In this Grammar Tip, we’re going to cover the difference between plural and possessive proper nouns.
A proper noun is a name used for a particular person, place or thing and it begins with a capital letter. Nouns that name general things are common nouns.
Plural means more than one. The general rule to make a noun plural is to add an S or ES at the end. For example, you might have one dog or two dogs.
One of the challenges of English is that for common nouns, there’s an almost endless list of exceptions to this rule, such as one child, two children, one person, many people. Or for common nouns that end in y, you drop the y and add ies. One puppy, two puppies.
The rules for making a proper noun plural are much simpler and have fewer exceptions.
To pluralize a name, you almost always just add an S. The exceptions are when a name ends in S, X, CH, SH or Z. In those cases, you add an ES.
So let’s say you’re signing greeting cards from your entire family and you want to use the plural version of your last name. Some examples of how you’d do it are:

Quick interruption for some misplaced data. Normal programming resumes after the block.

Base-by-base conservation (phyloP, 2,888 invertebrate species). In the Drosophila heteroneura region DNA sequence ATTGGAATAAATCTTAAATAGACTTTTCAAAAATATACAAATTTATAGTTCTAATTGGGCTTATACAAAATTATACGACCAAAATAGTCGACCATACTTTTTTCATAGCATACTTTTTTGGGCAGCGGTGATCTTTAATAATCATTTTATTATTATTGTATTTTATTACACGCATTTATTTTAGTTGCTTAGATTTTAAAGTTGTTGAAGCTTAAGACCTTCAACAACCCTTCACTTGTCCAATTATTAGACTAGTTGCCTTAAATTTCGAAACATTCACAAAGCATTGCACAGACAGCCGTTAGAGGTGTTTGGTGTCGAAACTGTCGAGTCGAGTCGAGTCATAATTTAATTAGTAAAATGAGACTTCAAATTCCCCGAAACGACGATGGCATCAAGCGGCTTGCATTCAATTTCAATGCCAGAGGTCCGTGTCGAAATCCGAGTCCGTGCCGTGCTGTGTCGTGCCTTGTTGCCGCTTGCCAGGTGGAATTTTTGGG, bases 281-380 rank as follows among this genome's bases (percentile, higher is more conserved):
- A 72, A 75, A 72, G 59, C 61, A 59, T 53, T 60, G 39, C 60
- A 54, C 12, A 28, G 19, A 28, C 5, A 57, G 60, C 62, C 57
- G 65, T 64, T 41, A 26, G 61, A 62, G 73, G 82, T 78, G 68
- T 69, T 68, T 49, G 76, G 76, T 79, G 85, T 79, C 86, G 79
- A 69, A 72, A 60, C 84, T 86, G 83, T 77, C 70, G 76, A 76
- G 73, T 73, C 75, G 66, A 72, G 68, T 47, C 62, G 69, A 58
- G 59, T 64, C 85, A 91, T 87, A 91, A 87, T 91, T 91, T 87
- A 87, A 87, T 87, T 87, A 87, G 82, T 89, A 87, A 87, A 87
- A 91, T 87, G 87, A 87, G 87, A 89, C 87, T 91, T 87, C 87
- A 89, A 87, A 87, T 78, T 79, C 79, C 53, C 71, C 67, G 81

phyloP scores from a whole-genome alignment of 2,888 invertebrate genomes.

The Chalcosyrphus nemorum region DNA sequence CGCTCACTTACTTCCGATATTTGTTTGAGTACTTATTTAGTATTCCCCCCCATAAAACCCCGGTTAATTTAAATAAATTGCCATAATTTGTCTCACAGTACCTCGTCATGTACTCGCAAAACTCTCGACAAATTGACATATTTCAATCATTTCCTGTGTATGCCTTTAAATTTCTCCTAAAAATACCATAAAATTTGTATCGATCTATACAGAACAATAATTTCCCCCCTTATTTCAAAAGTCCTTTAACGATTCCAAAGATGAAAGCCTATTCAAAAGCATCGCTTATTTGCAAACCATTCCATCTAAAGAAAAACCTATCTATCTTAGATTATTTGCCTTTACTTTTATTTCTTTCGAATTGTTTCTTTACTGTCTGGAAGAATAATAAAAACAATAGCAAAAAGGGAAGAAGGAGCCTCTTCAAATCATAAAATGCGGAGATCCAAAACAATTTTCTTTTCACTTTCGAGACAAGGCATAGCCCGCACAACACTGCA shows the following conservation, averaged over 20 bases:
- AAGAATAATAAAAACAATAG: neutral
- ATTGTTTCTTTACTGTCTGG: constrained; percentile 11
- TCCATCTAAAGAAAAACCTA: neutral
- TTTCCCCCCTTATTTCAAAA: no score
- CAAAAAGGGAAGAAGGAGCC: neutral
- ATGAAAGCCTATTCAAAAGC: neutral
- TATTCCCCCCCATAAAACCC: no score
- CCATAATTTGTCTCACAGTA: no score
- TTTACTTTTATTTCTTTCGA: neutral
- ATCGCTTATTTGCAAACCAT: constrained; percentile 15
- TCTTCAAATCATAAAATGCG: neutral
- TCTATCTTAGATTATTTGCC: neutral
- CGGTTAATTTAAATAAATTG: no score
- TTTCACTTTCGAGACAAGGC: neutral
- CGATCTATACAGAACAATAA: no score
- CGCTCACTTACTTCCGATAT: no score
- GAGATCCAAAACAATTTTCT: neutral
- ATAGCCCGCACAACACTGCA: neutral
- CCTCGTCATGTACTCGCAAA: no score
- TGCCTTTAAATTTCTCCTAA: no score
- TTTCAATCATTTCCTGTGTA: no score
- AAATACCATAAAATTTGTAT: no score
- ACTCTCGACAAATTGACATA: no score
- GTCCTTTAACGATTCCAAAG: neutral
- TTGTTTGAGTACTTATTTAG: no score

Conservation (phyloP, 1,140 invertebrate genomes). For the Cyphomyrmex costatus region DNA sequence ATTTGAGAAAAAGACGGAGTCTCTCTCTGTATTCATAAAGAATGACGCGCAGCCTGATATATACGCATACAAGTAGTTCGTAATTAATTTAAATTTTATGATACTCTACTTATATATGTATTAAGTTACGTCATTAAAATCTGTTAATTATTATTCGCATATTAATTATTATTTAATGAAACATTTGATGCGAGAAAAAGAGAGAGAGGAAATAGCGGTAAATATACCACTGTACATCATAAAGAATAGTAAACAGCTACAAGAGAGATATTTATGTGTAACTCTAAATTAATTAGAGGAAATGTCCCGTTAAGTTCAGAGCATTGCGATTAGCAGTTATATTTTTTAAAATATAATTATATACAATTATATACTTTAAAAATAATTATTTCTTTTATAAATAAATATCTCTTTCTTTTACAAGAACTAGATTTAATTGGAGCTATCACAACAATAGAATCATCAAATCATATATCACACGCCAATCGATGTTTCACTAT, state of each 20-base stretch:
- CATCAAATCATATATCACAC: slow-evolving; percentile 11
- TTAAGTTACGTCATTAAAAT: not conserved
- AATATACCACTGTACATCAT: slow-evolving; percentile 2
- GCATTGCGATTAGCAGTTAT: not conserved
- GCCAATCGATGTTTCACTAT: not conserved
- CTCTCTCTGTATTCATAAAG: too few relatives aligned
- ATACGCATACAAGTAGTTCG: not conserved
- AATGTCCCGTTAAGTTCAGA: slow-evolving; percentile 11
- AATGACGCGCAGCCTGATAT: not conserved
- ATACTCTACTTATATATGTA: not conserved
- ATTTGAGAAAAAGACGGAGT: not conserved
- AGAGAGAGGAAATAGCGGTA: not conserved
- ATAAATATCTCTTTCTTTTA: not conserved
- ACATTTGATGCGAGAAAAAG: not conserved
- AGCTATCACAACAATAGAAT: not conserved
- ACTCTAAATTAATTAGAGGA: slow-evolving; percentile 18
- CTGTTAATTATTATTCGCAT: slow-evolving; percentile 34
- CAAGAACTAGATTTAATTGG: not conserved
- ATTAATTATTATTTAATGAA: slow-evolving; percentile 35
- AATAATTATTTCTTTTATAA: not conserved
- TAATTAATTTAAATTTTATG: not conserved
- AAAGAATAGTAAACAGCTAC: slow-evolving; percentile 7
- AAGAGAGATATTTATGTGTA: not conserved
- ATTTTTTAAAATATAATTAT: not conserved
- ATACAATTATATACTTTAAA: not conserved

Never use an apostrophe to make a proper noun plural. Apostrophes are used to indicate possession.
To make a proper noun possessive, which means you want to show that something belongs to that noun, you add an apostrophe and an S. So if you want to indicate the car that belongs to John Brown, it would look like this:
John Brown’s car
But if you are signing a greeting card from the entire Brown family, there is no apostrophe. If you put an apostrophe in, it doesn’t make sense.
To make singular proper nouns that end in S possessive, you have a choice. You can either add an apostrophe or an apostrophe S. Either is correct.
The major style guides disagree on which is preferred. If you’re writing for a publication or a company that has an established style, use that style. If you’re writing for yourself, choose whichever form you prefer and be consistent.
Finally, if you have a proper noun that needs to be both plural and possessive, follow the rule to make it plural by adding an S or ES, then add an apostrophe. So if you want to refer to the home that belongs to the entire Brown family, it’s:
That’s how to make proper nouns plural and possessive. It really is easy to do it right.
She the author of the novel Choices (A Joyful Cup Story) as well as the nonfiction books Words to Work By: 31 devotions for the workplace based on the Book of Proverbs and Finding Joy in the Morning: You can make it through the night. She is also the co-creator of several coloring books for adults.
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